In the fall of 2011, everything seemed to be in place to convene a 2012 conference on establishing a WMD-free zone in the Middle East. The meeting was to be sponsored by the United Nations as well as by the United States, Russia, and the United Kingdom. Finland had emerged as host country for the conference, which was envisioned for December 2012. UN Secretary-General Ban Ki-Moon named Finnish Ambassador Jaakko Laajava as facilitator of the process. The long delay in naming a facilitator was due to an extensive consultation process -- but perhaps also to political transformations in many Middle Eastern countries. In any event, with Laajava's appointment the path toward a conference seemed relatively clear. But in the months that followed, no meeting agenda was announced. The precise date of the conference was not set.
A strong indication that the conference might not occur in 2012 emerged in September of last year when the head of Israel's Atomic Energy Commission made clear in a statement to the International Atomic Energy Agency (IAEA) that Israel would not attend. Israel is the only nuclear-armed country in the region, and the only Middle Eastern nation that has not joined the Nuclear Non-Proliferation Treaty (NPT); without Israel's participation, the relevance of the conference would obviously be diminished. But official notice that the conference would not occur only came in December, with a statement from the US State Department. The statement was very puzzling, not making it entirely clear whether the conference was to be postponed or simply cancelled. And because the statement spoke of a "deep conceptual gap persisting in the region," wording that bore similarities to earlier statements by Israeli officials, some analysts concluded that the meeting had been cancelled in order to preserve Israeli interests.
The unilateral nature of the statement also seemed to reveal that little coordination existed among the conference's sponsors -- an impression intensified when other sponsors subsequently issued contradictory statements (Russia, for example, said that the December conference should not have been postponed without the parties' having agreed to a new date). An alarming lack of coordination between the sponsors and the facilitator was also revealed. Laajava's office issued a single statement after the meeting was suspended and otherwise maintained a deathly silence, giving little indication that the facilitator's mission was ongoing.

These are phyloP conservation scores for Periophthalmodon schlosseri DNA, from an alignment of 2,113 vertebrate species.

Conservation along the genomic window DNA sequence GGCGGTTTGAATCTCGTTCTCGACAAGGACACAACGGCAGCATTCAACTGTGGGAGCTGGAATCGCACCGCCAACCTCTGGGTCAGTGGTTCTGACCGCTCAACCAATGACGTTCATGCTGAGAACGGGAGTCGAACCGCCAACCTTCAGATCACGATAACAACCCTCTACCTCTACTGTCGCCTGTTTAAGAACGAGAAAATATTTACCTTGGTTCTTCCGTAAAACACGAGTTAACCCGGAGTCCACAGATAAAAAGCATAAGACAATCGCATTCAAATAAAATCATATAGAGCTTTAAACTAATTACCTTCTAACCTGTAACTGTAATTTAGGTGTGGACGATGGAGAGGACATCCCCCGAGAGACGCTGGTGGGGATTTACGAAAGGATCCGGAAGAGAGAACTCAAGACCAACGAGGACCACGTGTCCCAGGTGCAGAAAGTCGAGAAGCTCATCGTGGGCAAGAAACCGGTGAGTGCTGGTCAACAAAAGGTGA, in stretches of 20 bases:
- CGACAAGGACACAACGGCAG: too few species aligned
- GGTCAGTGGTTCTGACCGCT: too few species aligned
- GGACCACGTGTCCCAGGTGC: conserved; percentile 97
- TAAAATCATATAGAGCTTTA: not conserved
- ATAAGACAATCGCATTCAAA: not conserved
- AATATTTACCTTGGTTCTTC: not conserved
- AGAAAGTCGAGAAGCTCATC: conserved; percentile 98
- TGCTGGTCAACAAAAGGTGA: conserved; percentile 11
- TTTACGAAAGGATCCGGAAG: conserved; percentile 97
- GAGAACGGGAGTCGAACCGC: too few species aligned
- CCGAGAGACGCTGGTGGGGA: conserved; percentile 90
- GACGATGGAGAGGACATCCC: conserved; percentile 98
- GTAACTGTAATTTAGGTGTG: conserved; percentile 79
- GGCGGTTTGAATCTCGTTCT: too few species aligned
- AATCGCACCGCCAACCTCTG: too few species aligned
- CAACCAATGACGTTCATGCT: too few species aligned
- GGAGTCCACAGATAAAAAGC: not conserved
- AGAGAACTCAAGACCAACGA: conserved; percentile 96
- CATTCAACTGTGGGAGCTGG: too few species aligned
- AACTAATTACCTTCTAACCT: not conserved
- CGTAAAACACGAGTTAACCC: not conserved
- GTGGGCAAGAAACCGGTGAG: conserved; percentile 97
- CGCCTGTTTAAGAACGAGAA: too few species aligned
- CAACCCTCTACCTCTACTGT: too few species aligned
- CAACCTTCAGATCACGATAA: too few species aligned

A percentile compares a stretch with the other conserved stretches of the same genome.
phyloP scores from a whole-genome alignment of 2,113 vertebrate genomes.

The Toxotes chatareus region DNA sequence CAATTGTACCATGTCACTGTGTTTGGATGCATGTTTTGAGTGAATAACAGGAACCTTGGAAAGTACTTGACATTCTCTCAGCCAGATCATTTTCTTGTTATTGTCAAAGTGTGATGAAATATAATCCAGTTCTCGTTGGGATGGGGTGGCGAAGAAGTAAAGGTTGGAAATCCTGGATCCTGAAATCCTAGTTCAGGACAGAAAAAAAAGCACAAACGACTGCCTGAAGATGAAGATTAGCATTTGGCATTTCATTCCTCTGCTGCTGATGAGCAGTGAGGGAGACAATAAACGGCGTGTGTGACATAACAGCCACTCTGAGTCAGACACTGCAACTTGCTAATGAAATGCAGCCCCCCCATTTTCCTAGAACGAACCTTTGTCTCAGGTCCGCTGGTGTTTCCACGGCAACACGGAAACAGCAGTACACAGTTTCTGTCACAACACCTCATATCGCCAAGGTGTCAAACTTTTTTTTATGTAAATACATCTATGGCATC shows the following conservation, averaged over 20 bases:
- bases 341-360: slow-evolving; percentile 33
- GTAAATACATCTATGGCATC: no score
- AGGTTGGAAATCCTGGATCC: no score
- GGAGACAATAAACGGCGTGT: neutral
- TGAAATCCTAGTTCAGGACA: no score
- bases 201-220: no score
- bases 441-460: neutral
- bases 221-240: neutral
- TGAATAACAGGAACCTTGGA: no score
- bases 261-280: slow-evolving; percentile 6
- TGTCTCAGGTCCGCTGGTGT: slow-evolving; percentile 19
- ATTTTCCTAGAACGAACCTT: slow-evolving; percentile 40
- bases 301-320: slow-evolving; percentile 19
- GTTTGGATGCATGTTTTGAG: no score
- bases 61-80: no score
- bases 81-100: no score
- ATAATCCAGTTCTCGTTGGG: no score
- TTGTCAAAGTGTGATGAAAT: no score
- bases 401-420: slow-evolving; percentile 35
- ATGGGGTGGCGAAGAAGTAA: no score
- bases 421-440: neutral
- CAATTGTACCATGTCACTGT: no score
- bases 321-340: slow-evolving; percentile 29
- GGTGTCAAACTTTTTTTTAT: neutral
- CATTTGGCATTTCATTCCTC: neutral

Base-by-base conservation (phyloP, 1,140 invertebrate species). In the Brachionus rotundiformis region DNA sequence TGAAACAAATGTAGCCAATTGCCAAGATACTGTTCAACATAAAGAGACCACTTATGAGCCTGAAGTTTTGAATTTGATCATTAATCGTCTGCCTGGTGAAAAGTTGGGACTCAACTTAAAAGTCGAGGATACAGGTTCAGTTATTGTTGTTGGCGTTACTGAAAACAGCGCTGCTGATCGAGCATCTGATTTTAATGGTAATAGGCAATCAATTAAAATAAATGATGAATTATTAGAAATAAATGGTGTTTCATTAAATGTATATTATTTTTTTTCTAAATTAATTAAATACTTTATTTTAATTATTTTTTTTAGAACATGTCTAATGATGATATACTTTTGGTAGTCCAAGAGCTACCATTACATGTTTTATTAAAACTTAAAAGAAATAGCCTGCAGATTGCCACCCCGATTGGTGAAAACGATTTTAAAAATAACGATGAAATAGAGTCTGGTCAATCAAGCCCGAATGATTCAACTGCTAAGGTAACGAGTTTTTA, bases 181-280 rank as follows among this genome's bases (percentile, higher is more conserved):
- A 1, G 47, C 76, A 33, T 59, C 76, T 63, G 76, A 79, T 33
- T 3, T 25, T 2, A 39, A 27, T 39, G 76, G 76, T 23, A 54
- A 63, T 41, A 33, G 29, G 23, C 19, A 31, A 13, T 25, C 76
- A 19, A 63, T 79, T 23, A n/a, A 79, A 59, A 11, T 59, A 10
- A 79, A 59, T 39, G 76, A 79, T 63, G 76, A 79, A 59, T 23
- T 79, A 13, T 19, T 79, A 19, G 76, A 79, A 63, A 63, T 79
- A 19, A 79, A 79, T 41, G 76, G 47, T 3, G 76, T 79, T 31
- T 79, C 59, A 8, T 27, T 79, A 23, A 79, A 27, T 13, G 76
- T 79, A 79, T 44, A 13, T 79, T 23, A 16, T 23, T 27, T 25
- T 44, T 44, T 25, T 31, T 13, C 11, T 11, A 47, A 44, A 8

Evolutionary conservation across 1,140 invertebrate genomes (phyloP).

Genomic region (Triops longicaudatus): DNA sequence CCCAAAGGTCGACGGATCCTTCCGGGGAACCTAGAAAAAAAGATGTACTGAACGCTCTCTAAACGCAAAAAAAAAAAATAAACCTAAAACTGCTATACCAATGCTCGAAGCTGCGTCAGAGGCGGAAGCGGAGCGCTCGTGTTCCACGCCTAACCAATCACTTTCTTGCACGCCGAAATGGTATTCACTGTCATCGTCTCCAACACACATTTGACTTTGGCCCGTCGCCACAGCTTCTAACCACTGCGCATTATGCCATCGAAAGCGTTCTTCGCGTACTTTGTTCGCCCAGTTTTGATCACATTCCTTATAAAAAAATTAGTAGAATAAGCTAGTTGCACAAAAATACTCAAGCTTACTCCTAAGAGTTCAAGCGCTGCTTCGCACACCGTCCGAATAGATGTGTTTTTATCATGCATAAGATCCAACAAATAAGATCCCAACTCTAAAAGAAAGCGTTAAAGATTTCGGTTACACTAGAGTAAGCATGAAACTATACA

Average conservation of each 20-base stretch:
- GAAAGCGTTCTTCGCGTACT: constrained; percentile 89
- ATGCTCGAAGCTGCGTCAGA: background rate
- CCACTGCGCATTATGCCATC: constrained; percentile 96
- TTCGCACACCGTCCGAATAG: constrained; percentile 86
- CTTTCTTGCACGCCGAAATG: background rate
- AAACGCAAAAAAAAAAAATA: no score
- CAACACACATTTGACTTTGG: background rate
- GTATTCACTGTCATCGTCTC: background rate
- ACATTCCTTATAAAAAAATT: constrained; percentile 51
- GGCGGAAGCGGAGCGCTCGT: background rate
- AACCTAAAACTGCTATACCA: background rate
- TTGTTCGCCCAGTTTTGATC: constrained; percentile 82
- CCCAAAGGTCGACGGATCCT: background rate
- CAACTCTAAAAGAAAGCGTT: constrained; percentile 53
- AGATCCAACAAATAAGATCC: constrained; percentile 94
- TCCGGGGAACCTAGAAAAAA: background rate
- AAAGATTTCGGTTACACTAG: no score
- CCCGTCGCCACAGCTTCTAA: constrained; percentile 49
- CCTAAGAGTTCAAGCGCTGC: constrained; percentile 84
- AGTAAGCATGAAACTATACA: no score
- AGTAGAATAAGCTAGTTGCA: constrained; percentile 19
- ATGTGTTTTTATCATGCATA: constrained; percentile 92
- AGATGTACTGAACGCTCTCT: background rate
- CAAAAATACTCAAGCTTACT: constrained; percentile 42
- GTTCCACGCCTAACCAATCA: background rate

Still, the process toward establishing a WMD-free zone has not entirely collapsed. Indeed, the term "process" is used because the idea behind the planned conference was to create an ongoing initiative to establish a zone in the Middle East free from all WMD. A single meeting was never the point.
The facilitator's mandate runs in principle until 2015, when he is expected to submit his final conclusions to the NPT Review Conference. And according to a statement that Ambassador Laajava made in April at the preparatory committee meeting for the 2015 Review Conference, he is still committed to pursuing quiet, shuttle diplomacy. Still, Laajava has conducted more than 300 discussions with regional and international parties regarding the WMD-free zone, and all those consultations have not yet produced any tangible results.
The failure to organize the Helsinki conference represents a serious setback for nonproliferation efforts in the region -- partly because, amid the Arab Spring, decision makers are under pressure to demonstrate to their citizens that Arab diplomacy will be passive no longer. Egypt walked out of the 2013 preparatory committee meeting for the 2015 Review Conference, and other states may take similar steps in the future. Already there is talk in the Arab world about reconsidering the indefinite extension of the NPT.
What can be done. Ambassador Laajava, of course, is not solely responsible for the failure of the conference. That is the combined responsibility of the facilitator, the conveners, states in the region, and multilateral bodies.
A few months ago, the Arab Institute for Security Studies was involved in producing a study that highlighted the role that civil society and multilateral organizations might play in the Helsinki process. The IAEA, the Organisation for the Prohibition of Chemical Weapons, and other multilateral entities could all play important roles. Nongovernmental organizations might be able to shape public opinion and influence governments -- notably Israel's government. Indeed, if the deadlock is to be resolved, Israel must commit itself to the process. But for that to happen, decision makers in Tel Aviv must come to understand that possessing nuclear weapons is not the way to ensure their country's survival.